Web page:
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Study: Walnuts improve sperm health

LONDON — Eating around two handfuls of walnuts a day improves sperm health in young men, a study in the journal Biology of Reproduction suggests.

Sperm shape, movement and vitality improved in men who added walnuts to their diet over 12 weeks.

The fatty acids found in these nuts are thought to have helped sperm development. It is not known if this would help improve male fertility.

About one in six couples are infertile, with 40 per cent of these due to a male factor.

Dr. Allan Pacey, senior lecturer in andrology at the University of Sheffield said: “It would be relatively easy to poke fun at studies like this, but there is increasing evidence to show that aspects of a man’s diet can affect the number and quality of sperm produced by his testicles.”

The researchers say the next step is to work with couples who are attending infertility clinics to determine if placing sub-fertile men, with poor semen quality, on a walnut diet results in better success conceiving.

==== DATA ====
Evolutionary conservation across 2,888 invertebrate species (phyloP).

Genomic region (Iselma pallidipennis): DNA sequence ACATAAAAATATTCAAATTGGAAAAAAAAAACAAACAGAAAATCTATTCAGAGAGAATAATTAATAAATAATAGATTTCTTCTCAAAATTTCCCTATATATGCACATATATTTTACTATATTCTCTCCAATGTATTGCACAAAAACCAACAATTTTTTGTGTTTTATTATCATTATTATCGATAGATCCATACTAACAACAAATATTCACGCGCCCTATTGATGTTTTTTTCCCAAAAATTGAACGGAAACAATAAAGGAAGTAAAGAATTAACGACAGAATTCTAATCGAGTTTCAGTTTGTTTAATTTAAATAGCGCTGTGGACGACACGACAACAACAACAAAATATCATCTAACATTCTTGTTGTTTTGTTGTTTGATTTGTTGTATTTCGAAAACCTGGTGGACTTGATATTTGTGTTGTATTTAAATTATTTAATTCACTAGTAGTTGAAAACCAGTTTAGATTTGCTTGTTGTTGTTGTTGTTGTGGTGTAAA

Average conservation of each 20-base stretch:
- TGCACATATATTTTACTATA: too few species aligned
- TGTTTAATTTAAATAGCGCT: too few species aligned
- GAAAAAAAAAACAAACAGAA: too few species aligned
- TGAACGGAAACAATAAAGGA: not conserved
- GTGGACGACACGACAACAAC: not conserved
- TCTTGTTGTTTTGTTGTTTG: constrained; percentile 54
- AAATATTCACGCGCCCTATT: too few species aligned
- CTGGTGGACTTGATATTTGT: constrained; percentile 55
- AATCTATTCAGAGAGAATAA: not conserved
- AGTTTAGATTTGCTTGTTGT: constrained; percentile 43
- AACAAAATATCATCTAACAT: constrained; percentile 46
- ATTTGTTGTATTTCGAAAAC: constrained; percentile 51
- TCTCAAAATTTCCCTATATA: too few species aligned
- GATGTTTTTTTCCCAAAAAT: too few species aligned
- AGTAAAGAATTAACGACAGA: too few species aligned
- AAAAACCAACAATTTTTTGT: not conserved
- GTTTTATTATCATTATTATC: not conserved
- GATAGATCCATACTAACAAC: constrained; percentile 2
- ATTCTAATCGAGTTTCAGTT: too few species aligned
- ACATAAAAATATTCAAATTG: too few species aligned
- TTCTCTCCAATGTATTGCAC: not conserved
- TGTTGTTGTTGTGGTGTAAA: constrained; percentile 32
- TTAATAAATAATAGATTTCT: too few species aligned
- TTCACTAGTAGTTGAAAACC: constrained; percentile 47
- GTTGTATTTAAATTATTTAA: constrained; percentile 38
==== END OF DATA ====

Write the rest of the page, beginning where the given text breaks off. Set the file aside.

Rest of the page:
Walnuts provide a rich source of omega-3, which we suspect may have been responsible for the improvements we observed.”

It is thought that infertility in men may be a result of too few sperm being made, or that the sperm have poor swimming ability, size or shape.

This study involved 117 men between the ages of 21 and 35, who were divided into two groups. One group added 2.6 ounces (75 grams) of whole-shelled walnuts to their daily diet.

The other group continued their usual diet but avoided eating tree nuts. Both groups ate a typical Western-style diet. (BBC)

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